How should we approach the problem of “women and law”? Should the focus be on women-centred laws and their efficacy? Or should the focus be, instead, on the ways in which the law imagines women and the ways in which women have engaged with the law—spilling beyond fields traditionally associated with the phrase “women and law”? And how does violence figure in all these? Women and Law, a compilation of 11 insightful essays, examines these questions and a range of concerns—domestic violence, employment and labour, anti-discrimination jurisprudence, family laws, access to forest and land rights, the right to health, the complexities in the intersection of women’s rights with disability rights and women’s experiences of repressive legislation such as TADA.
This volume attempts at a fresh mapping of the field of women and law from an interdisciplinary perspective and presents the work of activists, lawyers and scholars in conversation.
Bringing Rights Home: Review of the Campaign for a Law on Domestic Violence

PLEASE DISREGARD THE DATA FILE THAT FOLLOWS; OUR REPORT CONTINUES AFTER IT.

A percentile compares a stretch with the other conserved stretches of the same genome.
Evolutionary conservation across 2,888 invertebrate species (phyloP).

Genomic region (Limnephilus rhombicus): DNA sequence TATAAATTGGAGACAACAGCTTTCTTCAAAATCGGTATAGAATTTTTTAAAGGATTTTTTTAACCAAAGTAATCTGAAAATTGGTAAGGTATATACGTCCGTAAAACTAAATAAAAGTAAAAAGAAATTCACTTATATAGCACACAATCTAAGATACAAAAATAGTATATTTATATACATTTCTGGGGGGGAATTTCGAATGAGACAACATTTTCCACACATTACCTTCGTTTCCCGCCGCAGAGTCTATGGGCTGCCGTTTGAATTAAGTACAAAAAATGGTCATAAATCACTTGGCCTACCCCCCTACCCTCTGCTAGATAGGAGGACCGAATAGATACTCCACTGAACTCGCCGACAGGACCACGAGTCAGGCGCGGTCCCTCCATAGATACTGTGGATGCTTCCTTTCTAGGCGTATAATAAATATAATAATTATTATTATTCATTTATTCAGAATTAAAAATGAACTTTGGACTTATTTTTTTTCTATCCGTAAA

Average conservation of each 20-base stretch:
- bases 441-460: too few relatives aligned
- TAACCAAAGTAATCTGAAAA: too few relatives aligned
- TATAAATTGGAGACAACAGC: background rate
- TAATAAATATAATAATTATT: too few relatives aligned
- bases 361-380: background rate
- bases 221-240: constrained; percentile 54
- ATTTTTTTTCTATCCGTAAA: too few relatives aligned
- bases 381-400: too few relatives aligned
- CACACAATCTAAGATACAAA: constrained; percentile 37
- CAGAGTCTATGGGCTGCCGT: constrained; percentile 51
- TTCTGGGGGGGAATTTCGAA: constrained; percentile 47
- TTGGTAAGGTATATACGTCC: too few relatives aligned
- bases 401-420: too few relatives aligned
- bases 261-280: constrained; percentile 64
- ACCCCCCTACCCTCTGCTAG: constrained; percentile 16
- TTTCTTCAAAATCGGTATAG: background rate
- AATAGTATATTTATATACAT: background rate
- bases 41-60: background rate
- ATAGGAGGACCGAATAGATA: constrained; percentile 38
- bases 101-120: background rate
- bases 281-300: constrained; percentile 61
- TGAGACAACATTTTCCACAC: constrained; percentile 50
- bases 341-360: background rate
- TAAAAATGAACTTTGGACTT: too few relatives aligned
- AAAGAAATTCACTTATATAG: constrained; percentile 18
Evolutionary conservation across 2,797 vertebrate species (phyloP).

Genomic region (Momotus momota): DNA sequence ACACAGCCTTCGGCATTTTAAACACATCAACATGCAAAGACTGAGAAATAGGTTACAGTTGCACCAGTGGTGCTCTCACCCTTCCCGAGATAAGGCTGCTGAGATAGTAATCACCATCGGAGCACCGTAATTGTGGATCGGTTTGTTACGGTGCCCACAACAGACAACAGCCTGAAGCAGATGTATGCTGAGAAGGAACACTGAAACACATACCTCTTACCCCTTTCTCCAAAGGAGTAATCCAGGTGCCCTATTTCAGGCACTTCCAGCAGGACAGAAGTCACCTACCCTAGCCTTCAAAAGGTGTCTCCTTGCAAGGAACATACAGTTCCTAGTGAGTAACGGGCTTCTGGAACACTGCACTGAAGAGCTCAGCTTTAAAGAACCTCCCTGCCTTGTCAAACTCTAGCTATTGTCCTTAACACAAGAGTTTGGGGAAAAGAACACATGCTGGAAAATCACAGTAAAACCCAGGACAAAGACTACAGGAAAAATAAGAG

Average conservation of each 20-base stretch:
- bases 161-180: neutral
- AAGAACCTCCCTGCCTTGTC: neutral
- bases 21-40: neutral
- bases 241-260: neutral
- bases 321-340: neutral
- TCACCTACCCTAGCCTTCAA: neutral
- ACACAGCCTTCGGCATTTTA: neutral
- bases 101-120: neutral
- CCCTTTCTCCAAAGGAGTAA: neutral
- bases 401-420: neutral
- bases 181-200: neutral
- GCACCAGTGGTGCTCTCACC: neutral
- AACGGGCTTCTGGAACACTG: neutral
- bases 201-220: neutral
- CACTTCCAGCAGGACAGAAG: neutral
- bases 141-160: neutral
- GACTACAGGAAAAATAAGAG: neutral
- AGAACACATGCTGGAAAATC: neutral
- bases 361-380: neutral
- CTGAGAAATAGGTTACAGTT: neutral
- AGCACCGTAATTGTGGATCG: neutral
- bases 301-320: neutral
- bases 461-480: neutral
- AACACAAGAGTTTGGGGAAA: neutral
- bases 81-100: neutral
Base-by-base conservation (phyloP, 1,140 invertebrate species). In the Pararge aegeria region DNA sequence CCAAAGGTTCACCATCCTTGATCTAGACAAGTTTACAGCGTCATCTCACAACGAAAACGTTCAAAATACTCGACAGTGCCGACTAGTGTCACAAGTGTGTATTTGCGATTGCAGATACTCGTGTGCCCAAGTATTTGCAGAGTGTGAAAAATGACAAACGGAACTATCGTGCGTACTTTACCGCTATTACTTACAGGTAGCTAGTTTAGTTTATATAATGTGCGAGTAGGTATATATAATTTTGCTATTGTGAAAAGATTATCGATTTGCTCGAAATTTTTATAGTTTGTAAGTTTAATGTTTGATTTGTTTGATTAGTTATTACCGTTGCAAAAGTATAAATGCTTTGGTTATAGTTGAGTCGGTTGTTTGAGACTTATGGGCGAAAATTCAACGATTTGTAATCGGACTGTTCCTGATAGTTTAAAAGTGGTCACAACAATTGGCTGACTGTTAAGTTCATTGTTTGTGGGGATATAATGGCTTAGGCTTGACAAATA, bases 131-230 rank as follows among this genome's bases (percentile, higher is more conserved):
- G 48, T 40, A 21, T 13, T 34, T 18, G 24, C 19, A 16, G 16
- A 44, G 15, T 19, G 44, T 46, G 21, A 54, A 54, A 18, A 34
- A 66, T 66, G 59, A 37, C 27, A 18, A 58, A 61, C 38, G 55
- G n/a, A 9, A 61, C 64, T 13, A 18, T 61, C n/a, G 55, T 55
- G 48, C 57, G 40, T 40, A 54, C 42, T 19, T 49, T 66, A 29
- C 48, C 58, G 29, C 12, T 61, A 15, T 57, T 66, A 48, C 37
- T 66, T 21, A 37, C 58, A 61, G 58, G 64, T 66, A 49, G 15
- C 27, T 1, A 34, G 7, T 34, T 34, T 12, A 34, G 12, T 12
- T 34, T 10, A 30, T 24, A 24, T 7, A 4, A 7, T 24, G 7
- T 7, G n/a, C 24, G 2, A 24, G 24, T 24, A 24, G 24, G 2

Conjugality, Property, Morality and Maintenance
Sagari R Ramdas
Women, Forestspaces and the Law: Transgressing the Boundaries
Women’s Rights and Entitlements to Land in South Asia: Changing Forms of Engagements
Outside the Realm of Protective Legislation: The Saga of Unpaid Work in India
Gender Equality at Workplace: A Frozen Agenda
Judicial Meanderings in Patriarchal Thickets: Litigating Sex Discrimination in India
Women’s Health and Law in India: Trends of Hope and Despair
Anita Ghai and Rachana Johri
Prenatal Diagnosis: Where Do We Draw the Line?
Religion, Feminist Politics and Muslim Women’s Rights in India
Women and State Violence: Where Is Justice?